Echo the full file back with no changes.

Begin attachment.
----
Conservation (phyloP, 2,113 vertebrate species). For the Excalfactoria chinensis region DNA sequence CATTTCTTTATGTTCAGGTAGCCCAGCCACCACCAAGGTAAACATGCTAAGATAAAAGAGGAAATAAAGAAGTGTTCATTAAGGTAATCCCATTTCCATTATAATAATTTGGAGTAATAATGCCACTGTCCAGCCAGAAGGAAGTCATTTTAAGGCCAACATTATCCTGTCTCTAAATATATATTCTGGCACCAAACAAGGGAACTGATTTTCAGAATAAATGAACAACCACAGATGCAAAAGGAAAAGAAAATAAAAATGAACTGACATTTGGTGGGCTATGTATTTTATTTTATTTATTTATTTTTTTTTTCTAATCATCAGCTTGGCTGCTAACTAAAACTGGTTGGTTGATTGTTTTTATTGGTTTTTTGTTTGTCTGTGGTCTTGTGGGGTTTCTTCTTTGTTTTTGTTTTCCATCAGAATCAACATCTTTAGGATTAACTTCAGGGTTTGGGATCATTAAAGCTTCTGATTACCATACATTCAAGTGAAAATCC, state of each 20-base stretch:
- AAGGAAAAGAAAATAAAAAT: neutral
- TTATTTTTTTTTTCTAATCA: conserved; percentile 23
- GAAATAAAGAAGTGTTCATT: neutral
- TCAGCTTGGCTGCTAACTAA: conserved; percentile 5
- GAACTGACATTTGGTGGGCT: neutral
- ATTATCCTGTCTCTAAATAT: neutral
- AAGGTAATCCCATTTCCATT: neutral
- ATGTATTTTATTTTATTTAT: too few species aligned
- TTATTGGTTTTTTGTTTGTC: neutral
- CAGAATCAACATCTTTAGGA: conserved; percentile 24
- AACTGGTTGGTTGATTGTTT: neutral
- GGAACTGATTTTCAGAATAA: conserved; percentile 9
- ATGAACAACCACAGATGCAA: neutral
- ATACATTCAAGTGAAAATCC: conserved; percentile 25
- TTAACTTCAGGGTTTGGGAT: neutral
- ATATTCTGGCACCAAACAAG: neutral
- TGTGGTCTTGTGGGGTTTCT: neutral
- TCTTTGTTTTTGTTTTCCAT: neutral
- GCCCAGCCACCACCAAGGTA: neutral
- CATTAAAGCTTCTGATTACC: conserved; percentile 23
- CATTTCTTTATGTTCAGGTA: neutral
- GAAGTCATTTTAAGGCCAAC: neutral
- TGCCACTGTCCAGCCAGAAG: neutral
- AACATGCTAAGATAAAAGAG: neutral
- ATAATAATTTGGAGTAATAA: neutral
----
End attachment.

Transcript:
Conservation (phyloP, 2,113 vertebrate species). For the Excalfactoria chinensis region DNA sequence CATTTCTTTATGTTCAGGTAGCCCAGCCACCACCAAGGTAAACATGCTAAGATAAAAGAGGAAATAAAGAAGTGTTCATTAAGGTAATCCCATTTCCATTATAATAATTTGGAGTAATAATGCCACTGTCCAGCCAGAAGGAAGTCATTTTAAGGCCAACATTATCCTGTCTCTAAATATATATTCTGGCACCAAACAAGGGAACTGATTTTCAGAATAAATGAACAACCACAGATGCAAAAGGAAAAGAAAATAAAAATGAACTGACATTTGGTGGGCTATGTATTTTATTTTATTTATTTATTTTTTTTTTCTAATCATCAGCTTGGCTGCTAACTAAAACTGGTTGGTTGATTGTTTTTATTGGTTTTTTGTTTGTCTGTGGTCTTGTGGGGTTTCTTCTTTGTTTTTGTTTTCCATCAGAATCAACATCTTTAGGATTAACTTCAGGGTTTGGGATCATTAAAGCTTCTGATTACCATACATTCAAGTGAAAATCC, state of each 20-base stretch:
- AAGGAAAAGAAAATAAAAAT: neutral
- TTATTTTTTTTTTCTAATCA: conserved; percentile 23
- GAAATAAAGAAGTGTTCATT: neutral
- TCAGCTTGGCTGCTAACTAA: conserved; percentile 5
- GAACTGACATTTGGTGGGCT: neutral
- ATTATCCTGTCTCTAAATAT: neutral
- AAGGTAATCCCATTTCCATT: neutral
- ATGTATTTTATTTTATTTAT: too few species aligned
- TTATTGGTTTTTTGTTTGTC: neutral
- CAGAATCAACATCTTTAGGA: conserved; percentile 24
- AACTGGTTGGTTGATTGTTT: neutral
- GGAACTGATTTTCAGAATAA: conserved; percentile 9
- ATGAACAACCACAGATGCAA: neutral
- ATACATTCAAGTGAAAATCC: conserved; percentile 25
- TTAACTTCAGGGTTTGGGAT: neutral
- ATATTCTGGCACCAAACAAG: neutral
- TGTGGTCTTGTGGGGTTTCT: neutral
- TCTTTGTTTTTGTTTTCCAT: neutral
- GCCCAGCCACCACCAAGGTA: neutral
- CATTAAAGCTTCTGATTACC: conserved; percentile 23
- CATTTCTTTATGTTCAGGTA: neutral
- GAAGTCATTTTAAGGCCAAC: neutral
- TGCCACTGTCCAGCCAGAAG: neutral
- AACATGCTAAGATAAAAGAG: neutral
- ATAATAATTTGGAGTAATAA: neutral